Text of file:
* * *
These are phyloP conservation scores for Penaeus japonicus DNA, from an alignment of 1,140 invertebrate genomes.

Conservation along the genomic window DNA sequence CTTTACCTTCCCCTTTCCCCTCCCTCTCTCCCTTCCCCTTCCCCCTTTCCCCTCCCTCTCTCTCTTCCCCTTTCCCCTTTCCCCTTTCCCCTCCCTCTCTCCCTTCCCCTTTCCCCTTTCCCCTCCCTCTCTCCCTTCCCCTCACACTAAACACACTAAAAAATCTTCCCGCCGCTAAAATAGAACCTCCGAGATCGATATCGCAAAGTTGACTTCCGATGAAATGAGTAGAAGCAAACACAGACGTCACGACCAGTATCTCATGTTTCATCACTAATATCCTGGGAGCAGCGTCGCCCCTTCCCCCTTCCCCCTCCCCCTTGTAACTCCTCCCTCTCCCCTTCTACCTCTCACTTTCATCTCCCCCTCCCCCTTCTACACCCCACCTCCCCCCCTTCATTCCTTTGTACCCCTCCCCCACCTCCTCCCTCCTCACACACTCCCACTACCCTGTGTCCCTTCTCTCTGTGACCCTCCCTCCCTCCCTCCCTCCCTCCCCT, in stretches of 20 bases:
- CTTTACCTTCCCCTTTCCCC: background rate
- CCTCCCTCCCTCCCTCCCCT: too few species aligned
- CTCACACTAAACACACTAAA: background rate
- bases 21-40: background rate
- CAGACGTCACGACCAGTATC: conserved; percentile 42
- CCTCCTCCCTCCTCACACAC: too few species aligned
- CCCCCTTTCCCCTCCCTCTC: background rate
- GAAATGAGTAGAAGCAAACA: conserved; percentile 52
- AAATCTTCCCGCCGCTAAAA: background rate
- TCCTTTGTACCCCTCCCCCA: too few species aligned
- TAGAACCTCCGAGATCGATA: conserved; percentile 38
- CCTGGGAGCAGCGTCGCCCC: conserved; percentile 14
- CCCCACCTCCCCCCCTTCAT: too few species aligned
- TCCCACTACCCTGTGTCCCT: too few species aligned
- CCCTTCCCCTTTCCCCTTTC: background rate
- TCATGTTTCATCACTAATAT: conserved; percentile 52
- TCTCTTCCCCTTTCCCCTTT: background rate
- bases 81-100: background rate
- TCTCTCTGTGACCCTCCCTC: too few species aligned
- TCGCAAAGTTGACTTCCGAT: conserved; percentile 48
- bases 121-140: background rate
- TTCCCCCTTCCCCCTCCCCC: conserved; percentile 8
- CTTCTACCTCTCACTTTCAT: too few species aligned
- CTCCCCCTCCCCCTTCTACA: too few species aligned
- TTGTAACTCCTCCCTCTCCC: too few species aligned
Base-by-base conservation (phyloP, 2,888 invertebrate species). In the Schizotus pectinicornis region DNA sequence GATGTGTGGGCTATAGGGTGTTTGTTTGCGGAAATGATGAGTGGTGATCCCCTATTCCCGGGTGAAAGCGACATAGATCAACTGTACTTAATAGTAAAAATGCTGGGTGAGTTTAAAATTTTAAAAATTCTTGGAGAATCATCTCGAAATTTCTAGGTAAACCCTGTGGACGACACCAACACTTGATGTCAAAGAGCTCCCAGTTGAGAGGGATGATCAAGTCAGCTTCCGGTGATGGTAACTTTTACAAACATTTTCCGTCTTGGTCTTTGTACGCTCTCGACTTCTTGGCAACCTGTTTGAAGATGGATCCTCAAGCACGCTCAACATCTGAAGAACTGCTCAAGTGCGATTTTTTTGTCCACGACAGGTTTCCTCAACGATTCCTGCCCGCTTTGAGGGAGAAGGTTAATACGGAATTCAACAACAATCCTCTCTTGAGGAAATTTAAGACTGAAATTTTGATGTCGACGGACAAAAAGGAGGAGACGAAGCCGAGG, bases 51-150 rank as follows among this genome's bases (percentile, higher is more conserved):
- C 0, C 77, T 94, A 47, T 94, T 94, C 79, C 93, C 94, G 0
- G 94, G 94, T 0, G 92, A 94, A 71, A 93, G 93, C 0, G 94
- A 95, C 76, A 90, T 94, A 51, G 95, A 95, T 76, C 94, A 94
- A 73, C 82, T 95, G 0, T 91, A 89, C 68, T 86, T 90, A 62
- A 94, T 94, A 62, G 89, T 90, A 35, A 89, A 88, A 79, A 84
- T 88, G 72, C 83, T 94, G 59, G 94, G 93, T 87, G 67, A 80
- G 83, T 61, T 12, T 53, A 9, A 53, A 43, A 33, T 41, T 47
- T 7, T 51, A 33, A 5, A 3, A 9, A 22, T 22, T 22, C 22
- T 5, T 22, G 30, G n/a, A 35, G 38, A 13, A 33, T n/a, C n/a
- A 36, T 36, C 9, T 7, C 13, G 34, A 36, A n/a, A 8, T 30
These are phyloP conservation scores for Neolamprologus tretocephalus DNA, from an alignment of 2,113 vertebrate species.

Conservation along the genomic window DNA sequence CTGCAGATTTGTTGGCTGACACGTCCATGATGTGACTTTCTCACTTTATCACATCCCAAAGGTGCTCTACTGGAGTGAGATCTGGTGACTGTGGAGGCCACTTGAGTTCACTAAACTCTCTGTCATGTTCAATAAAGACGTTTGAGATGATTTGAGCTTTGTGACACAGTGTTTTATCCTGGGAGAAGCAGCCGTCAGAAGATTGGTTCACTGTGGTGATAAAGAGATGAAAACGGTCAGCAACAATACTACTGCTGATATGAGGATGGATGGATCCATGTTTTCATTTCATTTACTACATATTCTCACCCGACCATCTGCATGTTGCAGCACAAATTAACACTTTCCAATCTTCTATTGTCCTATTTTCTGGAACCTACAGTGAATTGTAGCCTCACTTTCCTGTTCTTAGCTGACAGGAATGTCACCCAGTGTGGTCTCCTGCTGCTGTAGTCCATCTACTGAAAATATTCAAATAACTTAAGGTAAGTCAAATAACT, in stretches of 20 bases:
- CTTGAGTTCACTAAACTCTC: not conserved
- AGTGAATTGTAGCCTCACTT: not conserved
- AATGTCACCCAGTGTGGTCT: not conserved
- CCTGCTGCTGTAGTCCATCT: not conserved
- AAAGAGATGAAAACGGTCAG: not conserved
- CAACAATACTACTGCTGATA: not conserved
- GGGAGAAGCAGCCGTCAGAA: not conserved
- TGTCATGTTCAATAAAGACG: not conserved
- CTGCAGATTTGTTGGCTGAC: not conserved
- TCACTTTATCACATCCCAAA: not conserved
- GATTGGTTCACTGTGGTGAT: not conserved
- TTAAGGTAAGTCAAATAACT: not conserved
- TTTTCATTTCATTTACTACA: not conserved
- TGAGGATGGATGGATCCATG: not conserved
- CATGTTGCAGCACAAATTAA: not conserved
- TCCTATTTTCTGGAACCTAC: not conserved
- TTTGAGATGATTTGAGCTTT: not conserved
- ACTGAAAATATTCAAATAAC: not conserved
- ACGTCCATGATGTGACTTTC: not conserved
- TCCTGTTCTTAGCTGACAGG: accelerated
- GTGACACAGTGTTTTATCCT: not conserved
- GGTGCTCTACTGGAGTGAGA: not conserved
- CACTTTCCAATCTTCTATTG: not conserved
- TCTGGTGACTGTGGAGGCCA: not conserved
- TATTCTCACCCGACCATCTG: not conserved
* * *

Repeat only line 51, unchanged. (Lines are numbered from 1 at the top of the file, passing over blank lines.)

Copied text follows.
- GATTGGTTCACTGTGGTGAT: not conserved